While nobody doubts that Thatcher’s children want to, and probably do make a difference in campaigns they support, there is a problem engaging them in politics, particularly that of a progressivist hue. They focus on causes close to their hearts and personally-defined outcomes rather than faraway parliamentary politics where others control the agenda. While she was a dyed-in-the-wool individualist, both Thatcher and the neoliberals who so powerfully influenced her realised that collectivism of one kind or another is the only force which wins elections. It is therefore from collectivism which we derive political, moral and legal authority to get things done.
But generally speaking millennials are not collectivists. Unlike Thatcher herself and Generation X (and perhaps ‘Gen Z’ – more on this later), Thatcher’s children look at large, structured organisations, including the nation state, askance. As some researchers have been revealing, the relation between Thatcher’s children and attitudes to authority, especially workplace authority and the centrality of the work-place to life, is one of the most fascinating sociological questions of our time. But it also impinges on our ability to tap this highly motivated, skilled, idealistic group of people to create collectivist change.
As Understanding Y observes, Thatcher’s children are goal-orientated and like to innovate both with products (ie outcomes) but also processes (ie management structures and the organisation of work). They unconsciously view government and the state as a kind of creaking bureaucratic megacorp of old, soon to be replaced by nimbler, more authentic start-ups. If we want to fix poverty, say, then why wait for the glacial speed of legislation, which can demonstrably be undone by future governments, when we can directly intervene right now by creating a bespoke charity or social enterprise?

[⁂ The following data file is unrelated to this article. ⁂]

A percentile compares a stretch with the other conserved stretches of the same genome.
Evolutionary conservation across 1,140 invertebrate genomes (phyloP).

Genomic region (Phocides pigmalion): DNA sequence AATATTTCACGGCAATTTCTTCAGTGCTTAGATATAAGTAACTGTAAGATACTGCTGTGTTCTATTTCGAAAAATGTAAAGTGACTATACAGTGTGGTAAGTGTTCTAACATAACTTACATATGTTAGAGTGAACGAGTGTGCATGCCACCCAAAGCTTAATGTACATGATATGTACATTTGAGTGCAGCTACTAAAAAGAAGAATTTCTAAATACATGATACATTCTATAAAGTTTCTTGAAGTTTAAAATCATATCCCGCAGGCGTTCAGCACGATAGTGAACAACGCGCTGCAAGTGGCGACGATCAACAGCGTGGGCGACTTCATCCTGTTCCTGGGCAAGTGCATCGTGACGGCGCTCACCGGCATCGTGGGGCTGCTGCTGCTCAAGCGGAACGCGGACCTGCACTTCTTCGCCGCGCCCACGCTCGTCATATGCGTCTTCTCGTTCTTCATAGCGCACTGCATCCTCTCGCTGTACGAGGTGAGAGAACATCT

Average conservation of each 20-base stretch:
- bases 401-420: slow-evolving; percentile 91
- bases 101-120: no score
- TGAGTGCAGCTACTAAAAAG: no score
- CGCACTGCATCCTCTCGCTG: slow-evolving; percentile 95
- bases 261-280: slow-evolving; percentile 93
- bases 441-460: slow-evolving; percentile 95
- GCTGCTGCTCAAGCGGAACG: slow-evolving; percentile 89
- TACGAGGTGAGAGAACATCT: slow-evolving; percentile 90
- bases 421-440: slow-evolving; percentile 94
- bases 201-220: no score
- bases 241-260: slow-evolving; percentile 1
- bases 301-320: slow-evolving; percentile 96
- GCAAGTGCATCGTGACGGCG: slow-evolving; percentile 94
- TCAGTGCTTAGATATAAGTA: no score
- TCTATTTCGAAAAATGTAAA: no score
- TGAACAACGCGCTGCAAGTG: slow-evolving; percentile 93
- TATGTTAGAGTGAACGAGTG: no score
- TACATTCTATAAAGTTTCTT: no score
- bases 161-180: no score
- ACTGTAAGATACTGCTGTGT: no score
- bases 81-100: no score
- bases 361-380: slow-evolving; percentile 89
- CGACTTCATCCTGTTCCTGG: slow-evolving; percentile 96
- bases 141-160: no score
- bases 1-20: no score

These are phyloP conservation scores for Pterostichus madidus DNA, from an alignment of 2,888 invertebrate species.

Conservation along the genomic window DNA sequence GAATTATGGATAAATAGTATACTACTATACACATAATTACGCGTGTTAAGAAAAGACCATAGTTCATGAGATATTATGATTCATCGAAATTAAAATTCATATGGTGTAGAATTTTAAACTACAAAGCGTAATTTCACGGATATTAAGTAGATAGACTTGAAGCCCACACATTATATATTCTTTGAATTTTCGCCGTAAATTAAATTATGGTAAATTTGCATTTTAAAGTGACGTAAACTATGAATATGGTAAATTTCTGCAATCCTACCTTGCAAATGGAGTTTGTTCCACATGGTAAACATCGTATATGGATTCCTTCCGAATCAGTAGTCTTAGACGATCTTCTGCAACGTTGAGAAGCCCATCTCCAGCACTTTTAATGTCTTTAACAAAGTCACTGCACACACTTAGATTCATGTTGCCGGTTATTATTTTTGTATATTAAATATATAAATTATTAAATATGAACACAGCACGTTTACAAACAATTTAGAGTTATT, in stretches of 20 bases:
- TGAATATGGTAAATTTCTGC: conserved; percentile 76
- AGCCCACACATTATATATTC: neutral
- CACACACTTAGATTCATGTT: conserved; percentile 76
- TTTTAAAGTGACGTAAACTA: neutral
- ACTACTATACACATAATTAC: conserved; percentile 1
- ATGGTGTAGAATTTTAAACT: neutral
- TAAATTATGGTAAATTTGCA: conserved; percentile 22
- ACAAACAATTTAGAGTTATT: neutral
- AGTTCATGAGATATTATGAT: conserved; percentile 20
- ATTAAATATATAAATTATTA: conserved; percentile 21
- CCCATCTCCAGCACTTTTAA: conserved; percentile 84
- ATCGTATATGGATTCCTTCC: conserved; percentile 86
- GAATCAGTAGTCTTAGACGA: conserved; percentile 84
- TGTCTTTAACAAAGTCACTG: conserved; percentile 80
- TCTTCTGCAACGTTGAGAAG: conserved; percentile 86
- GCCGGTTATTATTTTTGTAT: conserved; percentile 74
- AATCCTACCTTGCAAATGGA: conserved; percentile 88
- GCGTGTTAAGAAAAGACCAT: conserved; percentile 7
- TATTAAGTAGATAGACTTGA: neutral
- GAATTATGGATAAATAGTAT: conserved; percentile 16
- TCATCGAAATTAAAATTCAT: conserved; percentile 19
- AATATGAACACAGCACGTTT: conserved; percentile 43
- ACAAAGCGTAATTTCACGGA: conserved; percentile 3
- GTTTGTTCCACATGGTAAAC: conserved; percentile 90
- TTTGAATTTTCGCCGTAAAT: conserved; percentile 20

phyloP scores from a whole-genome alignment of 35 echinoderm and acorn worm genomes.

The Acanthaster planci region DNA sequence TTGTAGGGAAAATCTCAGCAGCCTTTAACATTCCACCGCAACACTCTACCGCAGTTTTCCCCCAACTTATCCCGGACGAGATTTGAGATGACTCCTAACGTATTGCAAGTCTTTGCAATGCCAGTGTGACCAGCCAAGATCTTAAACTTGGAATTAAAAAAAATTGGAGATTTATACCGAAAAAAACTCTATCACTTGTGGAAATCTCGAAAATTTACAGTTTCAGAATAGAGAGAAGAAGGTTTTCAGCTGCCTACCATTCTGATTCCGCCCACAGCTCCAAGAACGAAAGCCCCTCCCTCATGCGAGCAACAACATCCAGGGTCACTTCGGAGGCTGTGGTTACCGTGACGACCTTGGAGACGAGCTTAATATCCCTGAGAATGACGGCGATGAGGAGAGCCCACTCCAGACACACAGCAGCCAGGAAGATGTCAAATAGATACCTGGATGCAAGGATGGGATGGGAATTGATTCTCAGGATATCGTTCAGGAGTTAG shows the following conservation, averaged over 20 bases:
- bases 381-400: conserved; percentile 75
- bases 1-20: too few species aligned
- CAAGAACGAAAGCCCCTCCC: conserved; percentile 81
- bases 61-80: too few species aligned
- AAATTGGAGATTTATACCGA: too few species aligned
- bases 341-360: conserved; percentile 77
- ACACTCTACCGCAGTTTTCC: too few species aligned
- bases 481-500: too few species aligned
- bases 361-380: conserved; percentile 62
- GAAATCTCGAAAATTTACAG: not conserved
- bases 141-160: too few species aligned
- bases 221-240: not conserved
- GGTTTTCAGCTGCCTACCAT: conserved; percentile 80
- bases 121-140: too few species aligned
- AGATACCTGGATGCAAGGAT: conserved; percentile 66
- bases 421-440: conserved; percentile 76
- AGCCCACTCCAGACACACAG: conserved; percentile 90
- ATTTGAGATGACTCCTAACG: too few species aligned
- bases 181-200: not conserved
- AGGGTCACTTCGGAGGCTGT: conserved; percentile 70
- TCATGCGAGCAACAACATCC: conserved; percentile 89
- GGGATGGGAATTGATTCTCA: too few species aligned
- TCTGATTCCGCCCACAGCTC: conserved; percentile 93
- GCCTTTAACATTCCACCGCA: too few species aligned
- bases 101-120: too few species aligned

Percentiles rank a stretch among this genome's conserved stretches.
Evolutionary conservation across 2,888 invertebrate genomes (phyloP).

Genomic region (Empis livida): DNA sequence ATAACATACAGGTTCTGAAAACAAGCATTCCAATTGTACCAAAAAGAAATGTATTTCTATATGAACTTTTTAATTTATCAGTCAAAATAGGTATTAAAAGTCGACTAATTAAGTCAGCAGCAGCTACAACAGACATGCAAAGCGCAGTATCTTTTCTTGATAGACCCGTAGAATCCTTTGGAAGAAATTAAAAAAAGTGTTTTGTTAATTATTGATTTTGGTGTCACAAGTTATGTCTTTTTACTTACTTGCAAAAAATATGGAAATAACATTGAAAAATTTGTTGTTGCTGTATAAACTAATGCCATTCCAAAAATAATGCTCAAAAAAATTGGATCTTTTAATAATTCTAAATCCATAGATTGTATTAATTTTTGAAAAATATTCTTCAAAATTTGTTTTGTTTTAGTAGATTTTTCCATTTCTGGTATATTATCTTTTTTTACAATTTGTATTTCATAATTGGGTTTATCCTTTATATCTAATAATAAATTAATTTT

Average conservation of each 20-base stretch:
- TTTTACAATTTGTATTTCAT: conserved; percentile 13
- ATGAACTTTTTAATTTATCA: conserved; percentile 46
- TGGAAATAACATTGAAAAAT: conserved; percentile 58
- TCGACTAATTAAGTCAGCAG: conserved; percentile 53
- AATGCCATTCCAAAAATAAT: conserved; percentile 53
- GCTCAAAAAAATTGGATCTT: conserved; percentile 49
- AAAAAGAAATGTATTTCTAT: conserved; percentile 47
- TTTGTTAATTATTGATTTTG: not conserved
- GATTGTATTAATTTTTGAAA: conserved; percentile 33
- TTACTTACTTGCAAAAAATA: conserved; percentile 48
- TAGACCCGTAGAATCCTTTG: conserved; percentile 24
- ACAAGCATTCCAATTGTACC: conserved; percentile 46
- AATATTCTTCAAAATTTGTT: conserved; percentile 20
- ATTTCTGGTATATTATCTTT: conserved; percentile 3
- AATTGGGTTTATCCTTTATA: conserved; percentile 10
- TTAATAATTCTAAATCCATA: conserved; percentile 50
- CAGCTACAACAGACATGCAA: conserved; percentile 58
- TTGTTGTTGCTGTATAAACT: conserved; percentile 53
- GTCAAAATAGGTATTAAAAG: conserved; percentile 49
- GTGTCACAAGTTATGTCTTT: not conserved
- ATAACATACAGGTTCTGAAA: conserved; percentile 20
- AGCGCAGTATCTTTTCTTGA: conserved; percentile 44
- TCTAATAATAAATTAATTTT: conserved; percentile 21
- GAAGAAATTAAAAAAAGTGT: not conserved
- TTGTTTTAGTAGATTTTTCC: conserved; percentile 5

In the world of businesses – charities, even – speedy in-tervention is certainly a very real possibility. But in relation to the state, and particularly the legal system (which ‘small-state’ Thatcher used to great effect), one cannot innovate with new processes when the state is the one entity which defines what processes count or even exist. And to refashion the state and its processes one has to be in a government.
As Georgia Gould put it in Wasted, the long-term decline of young people’s engagement with formal, national politics has created a relative strengthening of the influence of the older vote. Suspicion of the hostile nature of centralised politics, in part created by the hangover of the Thatcher period, is no doubt a powerful driver here. But as Gould also points out, younger people do care about matters which affect their daily lives, hence the high younger voter turnout at in the 2014 Scottish referendum and the keen focus on localism, particularly in England; the least devolved part of the UK.
To conclude, a note to any of Thatcher’s millennial children who may be reading. The literature has sometimes been harsh but at least you’ve been a key focus of debate. The focus is shifting to your younger cousins, ‘Gen Z’, who have been graduating from university for the past three years, and, who, having been raised in the aftermath of the 2008 financial crisis, are more likely to seek stable employment than Gen Y. And as Oscar Wilde once said: ‘There is only one thing in life worse than being talked about, and that is not being talked about’. This is a crucial period in British political history, and history more generally, and the best way to make a difference right now is to get involved in collectivist projects. To return to Thatcher’s quote. One’s life must matter, yes, but one must also agree that: together, we are stronger.